The following article is printed by permission of 21st Century Christian Magazine taken from their October 1993 edition.
At the age of ten, most children live carefree and happy lives. They have relatively few worries. This is the way it should be. But what a stark contrast to ten-year-old Nathan, who sat in my office one afternoon after school. His mind wasn’t on playing games or having fun. Instead, he wanted a family.
I’ll never forget the look in his eyes as he pounded the wall in frustration and, with tears streaming down his face, said over and over, “I want a family, I just want a family.” Ten year olds shouldn’t have to be in Nathan’s position, but they are.
Christian child care services seek to heal the hurts of children like Nathan. We seek to be a family for those without one. God consistently rose to the defense of the fatherless. It was his nature. David proclaimed, “A father of the fatherless and a judge for the widows, (Psalm 68:5-6). As the people of God, we should have that as our nature as well.
God makes a home for the lonely! What a beautiful image of God’s fathering nature. Because God’s compassion extends toward troubled children, we develop a heightened awareness of the light of these children.
Children can be without a family, even when their parents are still living. Dysfunctional families exist all around us. Many children who come through our children’s homes have never seen or experienced a good family model. Their perception of “family” is molded by the realities they have experienced firsthand. Realities such as sexual, physical and emotional abuse. Realities such as drunkenness and drug addiction. Realities such as abandonment and neglect.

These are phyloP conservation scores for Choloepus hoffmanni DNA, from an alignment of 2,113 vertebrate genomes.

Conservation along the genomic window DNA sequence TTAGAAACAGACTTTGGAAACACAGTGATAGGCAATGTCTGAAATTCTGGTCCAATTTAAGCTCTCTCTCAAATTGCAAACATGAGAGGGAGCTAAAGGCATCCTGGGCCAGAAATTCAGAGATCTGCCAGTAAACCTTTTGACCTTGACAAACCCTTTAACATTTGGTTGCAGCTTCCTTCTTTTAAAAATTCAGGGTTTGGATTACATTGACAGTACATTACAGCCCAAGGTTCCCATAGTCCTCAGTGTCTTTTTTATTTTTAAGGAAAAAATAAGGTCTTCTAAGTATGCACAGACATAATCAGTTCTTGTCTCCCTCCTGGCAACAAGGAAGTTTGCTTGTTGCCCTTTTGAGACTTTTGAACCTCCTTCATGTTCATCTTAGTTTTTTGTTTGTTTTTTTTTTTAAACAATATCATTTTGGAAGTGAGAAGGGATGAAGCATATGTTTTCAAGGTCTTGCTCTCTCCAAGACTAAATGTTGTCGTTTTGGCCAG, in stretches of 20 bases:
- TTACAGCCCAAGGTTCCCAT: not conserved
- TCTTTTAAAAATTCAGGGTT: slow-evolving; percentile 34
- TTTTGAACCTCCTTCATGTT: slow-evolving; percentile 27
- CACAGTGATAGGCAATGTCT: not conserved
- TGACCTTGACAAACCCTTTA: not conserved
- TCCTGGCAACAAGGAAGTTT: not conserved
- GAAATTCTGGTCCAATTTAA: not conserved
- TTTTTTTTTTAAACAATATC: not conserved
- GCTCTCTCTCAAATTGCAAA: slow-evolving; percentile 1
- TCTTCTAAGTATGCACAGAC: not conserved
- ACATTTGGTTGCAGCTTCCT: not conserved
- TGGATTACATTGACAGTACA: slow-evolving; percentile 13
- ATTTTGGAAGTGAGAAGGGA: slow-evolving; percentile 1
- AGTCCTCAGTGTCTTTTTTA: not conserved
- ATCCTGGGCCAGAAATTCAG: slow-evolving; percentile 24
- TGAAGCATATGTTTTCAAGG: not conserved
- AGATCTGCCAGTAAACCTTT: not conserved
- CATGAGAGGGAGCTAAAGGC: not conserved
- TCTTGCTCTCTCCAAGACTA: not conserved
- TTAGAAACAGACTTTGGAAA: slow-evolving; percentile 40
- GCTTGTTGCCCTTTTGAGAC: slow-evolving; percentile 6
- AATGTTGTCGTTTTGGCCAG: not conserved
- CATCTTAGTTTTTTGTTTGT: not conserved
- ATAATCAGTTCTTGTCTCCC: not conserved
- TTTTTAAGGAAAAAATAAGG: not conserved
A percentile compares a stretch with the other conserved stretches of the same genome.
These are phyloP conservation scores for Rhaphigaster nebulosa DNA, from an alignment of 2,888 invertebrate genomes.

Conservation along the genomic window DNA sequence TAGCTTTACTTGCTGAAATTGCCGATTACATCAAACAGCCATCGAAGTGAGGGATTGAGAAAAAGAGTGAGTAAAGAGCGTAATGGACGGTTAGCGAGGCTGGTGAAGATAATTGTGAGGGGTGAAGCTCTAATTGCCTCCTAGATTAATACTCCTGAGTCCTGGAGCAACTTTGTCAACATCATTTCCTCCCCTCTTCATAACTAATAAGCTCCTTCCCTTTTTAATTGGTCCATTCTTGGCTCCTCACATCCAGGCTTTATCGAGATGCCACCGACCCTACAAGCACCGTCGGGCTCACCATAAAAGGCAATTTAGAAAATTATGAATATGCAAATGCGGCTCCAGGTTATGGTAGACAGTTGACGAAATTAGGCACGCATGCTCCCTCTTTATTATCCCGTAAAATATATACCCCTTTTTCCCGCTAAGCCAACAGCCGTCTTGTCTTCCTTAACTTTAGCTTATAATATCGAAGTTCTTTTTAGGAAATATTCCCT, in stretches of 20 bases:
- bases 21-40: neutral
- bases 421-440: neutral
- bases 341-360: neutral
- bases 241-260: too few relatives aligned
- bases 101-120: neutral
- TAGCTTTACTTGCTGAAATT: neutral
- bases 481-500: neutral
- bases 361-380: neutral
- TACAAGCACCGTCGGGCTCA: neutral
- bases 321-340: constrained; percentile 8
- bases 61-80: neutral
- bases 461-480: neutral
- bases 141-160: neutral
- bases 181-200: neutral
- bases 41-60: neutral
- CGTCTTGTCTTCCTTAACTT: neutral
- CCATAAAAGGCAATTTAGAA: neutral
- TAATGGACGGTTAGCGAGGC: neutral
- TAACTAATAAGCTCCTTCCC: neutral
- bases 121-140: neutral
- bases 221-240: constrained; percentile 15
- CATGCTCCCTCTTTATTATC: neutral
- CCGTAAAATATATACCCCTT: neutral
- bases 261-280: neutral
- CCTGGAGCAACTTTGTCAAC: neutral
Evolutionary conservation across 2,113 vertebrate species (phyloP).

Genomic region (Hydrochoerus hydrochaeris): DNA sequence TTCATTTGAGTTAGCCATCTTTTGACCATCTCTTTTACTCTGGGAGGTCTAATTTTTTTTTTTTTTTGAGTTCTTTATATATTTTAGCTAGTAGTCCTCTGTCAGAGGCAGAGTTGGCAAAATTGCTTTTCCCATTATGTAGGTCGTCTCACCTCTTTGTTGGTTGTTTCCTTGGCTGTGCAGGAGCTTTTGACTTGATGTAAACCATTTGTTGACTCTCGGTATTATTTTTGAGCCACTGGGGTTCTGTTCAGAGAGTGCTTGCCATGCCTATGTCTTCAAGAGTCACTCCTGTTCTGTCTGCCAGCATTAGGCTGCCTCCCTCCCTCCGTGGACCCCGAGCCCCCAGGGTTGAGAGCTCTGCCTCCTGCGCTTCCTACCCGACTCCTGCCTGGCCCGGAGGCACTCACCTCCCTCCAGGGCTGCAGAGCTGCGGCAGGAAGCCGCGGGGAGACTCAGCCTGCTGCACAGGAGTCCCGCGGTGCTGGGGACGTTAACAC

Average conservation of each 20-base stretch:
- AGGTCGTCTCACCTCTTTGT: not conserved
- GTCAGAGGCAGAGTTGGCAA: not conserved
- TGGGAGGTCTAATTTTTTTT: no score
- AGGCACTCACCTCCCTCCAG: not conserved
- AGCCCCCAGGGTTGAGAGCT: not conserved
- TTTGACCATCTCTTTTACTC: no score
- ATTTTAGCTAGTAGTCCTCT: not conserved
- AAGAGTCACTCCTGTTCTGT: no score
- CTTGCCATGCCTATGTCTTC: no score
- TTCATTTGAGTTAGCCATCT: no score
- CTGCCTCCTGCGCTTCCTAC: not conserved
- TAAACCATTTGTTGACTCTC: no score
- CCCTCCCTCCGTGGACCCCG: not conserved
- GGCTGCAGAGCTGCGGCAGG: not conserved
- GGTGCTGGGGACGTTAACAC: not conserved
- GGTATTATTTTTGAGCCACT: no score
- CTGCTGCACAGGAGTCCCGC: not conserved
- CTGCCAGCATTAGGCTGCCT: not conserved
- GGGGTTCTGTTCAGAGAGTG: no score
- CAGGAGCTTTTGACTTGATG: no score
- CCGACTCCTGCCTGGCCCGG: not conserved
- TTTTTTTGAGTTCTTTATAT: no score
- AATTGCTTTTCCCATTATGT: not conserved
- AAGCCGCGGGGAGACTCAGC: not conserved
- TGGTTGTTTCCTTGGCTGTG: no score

Such realities challenge all of us who love children and support Christian child care. We can model Christian families before troubled children. We can incorporate the lonely into a caring family unit. We can expose them to the teachings of Jesus. We can give children hope for the future.
While visiting a church service recently, I met Larry, a man who spent nine years of his youth at a children’s home. He is now active in the church, happily married, and the father of two beautiful children. The cycle of our work begins by taking the Nathans of this world, and through the nurturing environment of a home, producing people like Larry.
Our present generation has been blessed by the benevolent work of Christians who served thirty and forty years ago. They saw the need to care for children and pioneered many Christian child care agencies. We need to carry their vision into the 21st century.
If we join hands in the work, we can help troubled children and their families. The Nathans of this world are counting on us!